Upstate MD/PhD student Sam Mackenzie has been elected to the American Medical Association Board of Trustees, a first for Upstate in the 30 years students have held an AMA trustee seat.
With representatives from the nation’s medical schools voting, Sam outpolled two other students for the lone Student Section position on the 21-member AMA board.
Sam is a third-year medical student who earned his PhD in Neuroscience at Upstate last year; he will begin his one-year AMA term in June.
The AMA trustees include physicians, one student representative and one member of the public. Their mission is to guide the AMA in setting standards and policy for the medical profession.
Sam, from Groton, NY, will replace current student representative Ryan Ribeira, a fourth-year medical student at UC Davis School of Medicine and an MPH student at the Harvard School of Public Health.
A focus of Sam’s campaign was ensuring the stability of funding for Graduate Medical Education.
“In the last seven years, making sure there are enough residency spots is an issue that’s really taken off,” he said. “I’d like to see the AMA develop model legislation that will provide smarter funding of residency positions.”
Sam also hopes to be active in the AMA’s efforts to improve undergraduate medical education, physician satisfaction and public health outcomes, and would like to increase physician membership in the AMA.
As America’s health care system continues to evolve, Sam said, it’s up to physicians and medical students to establish a comprehensive and cost-effective system of delivering care. “That’s a tough task, but I think the AMA is in a good position to help make that goal a reality,” he said.
Sam is in the midst of his third-year clerkships at Upstate, with surgery, pediatrics and psychiatry remaining. After he assumes his AMA board duties at the annual meeting in Chicago, he will attend meetings with legislative officials on health policy and medical education issues.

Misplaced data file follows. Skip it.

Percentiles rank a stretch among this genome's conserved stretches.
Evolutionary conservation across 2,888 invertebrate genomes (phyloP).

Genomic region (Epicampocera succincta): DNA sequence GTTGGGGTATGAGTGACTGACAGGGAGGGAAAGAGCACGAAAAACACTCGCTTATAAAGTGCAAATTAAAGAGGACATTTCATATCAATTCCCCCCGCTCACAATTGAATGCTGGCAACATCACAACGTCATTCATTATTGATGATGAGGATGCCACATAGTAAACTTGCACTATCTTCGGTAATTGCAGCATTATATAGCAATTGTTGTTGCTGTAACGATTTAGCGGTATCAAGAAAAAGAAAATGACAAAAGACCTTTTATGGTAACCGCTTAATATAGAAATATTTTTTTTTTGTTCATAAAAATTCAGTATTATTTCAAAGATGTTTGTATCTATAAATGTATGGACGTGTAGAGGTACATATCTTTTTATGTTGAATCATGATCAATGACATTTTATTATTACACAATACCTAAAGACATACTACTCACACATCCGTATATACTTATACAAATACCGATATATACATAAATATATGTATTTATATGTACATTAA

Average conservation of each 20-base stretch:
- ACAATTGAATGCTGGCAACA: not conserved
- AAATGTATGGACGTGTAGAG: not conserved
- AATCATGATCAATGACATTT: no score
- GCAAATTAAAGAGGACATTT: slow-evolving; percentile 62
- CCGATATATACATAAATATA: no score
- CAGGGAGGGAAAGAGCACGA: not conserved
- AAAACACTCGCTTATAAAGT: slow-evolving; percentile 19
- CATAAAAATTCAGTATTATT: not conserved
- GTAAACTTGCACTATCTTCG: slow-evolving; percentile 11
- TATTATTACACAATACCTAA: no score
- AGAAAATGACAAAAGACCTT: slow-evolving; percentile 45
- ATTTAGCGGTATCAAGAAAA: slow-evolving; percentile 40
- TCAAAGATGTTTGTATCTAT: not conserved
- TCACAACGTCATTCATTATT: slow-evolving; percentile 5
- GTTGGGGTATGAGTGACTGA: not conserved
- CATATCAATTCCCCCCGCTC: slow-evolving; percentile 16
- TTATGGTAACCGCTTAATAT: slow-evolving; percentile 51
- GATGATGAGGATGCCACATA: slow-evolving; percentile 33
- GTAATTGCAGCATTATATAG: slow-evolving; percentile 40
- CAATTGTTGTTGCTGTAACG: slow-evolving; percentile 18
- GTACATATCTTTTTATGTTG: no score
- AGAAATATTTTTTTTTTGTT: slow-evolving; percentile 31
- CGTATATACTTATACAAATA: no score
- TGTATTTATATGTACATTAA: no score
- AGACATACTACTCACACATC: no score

Sam will share medical students’ viewpoints and concerns with lawmakers, and try to keep students engaged in issues affecting them now and in the future – including loan debt and GME funding.
“Both are closely tied to ensuring that we have enough doctors 10, 20, 30 years down the road,” he said. “It gets back to patient access.”
Participation in policy discussions is nothing new to Sam. He has been involved with the AMA and the Medical Society of the State of New York since his first year at Upstate. Last year he served on the AMA’s Council on Medical Service and authored an MSSNY resolution strengthening its position supporting a moratorium on high-volume hydrofracturing.
“MSSNY has been incredibly supportive of me,” he said. “I feel very fortunate to be able to say that I trained in New York State.”
Sam graduated in 2005 from Cornell University, where he also ran track and cross-country; in 2007 he earned a Master’s degree in Exercise Science from the University of Delaware. He earned his PhD at Upstate last May, is on track to get his MD in 2015 and would like to specialize in neurology or pediatric neurology.
Sam lives in Syracuse with his wife, freelance journalist Natalie Gingerich, and their son, Henry.